It refers to a range of behaviours, like working from home, staying at home if you feel unwell, avoiding large gatherings and crowded communal spaces, like public transport.

Because COVID-19 is passed from person to person (instead of through contaminated food, water or parasites) human contact gives it opportunities to spread. The more people are together at the same time, the greater the potential spread. The less opportunities we give it, the more slowly it travels through the population.

Even if you don't feel sick, social distancing is still important. Some people with the virus won't have any symptoms, and won't know they need to self isolate. Social distancing reduces your risk of picking up the virus from one of these carriers.

If you are one of these carriers, it reduces your chances of unknowingly passing the virus on to others.

Symptoms and testing

Symptoms of COVID-19 are very similar to a normal flu - after all, they're related.

People who have symptoms like a fever, cough, breathing difficulties and shortness of breath should isolate themselves. Whether it's COVID-19 or an ordinary flu, staying at home helps "flatten the curve" and reduces the workload on our health care system.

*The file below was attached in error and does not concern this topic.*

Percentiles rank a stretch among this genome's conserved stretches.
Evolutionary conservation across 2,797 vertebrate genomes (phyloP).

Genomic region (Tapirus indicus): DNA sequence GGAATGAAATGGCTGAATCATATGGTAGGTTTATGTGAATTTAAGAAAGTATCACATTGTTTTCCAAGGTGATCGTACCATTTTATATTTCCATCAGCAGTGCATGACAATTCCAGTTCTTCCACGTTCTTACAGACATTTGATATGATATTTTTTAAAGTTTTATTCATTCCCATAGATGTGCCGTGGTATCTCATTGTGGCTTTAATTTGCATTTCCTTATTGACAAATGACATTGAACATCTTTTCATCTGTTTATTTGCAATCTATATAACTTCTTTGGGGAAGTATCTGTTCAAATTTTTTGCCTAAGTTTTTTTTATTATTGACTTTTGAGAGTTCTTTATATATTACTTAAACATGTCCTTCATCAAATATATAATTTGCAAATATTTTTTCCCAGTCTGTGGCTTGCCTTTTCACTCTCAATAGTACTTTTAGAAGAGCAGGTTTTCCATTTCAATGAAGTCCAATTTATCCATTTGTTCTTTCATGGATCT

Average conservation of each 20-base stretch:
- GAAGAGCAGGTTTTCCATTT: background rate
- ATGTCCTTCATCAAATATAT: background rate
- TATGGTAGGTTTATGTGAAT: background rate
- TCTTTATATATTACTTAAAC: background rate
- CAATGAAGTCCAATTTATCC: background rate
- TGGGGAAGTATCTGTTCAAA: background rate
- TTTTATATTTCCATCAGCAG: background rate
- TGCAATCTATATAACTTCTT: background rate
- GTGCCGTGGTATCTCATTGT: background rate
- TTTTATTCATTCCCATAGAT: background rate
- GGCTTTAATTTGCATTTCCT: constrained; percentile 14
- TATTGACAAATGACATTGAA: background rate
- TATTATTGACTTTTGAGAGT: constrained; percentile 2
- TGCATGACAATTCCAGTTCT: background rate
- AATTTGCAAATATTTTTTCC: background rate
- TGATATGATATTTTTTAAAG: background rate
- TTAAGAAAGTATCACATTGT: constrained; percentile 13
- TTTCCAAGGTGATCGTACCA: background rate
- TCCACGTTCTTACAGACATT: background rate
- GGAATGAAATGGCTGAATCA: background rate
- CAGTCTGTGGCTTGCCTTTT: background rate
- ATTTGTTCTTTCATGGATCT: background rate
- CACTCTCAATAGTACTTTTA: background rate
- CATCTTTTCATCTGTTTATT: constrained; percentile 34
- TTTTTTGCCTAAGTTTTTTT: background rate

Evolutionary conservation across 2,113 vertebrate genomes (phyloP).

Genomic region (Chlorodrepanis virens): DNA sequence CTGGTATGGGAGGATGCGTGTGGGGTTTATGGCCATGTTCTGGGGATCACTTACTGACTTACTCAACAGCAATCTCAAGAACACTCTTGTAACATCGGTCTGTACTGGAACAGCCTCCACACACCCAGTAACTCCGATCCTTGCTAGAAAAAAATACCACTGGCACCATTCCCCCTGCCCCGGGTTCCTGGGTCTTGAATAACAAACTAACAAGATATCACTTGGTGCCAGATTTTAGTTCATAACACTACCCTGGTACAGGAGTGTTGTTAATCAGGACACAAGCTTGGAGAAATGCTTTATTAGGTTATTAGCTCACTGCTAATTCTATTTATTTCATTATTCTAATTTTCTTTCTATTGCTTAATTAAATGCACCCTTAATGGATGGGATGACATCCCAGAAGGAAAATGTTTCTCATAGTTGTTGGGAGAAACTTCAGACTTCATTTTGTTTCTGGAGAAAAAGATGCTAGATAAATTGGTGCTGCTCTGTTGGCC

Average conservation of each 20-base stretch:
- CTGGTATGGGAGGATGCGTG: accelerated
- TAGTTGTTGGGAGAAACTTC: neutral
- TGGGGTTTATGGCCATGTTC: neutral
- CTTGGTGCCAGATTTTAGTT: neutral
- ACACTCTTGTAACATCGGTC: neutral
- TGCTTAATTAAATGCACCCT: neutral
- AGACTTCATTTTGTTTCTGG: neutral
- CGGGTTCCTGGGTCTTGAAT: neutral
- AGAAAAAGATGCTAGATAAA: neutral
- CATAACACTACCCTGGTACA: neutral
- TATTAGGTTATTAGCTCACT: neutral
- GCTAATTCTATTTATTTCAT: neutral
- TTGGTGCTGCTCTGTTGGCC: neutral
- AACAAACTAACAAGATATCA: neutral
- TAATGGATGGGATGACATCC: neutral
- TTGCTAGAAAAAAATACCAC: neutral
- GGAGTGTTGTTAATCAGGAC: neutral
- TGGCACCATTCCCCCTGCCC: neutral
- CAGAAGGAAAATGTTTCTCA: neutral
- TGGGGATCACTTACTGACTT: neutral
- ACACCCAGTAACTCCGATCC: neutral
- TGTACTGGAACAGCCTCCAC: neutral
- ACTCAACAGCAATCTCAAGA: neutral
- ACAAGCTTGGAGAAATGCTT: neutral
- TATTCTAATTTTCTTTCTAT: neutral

If you are unwell and need to see a doctor, call ahead to your GP or local hospital before attending. They can give you the best advice on what to do next.

Tests for COVID-19 will only be conducted on people who meet the clinical criteria for the illness. These criteria may change over time. Contact your doctor if you are unwell and think you may have the virus. They can give you the best advice on what to do next.

If you can't contact your regular doctor or local hospital, call Health Direct on 1800 022 222.

If you have breathing difficulties, call an ambulance.

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This story Don't panic about coronavirus - embrace the learning curve first appeared on South Coast Register.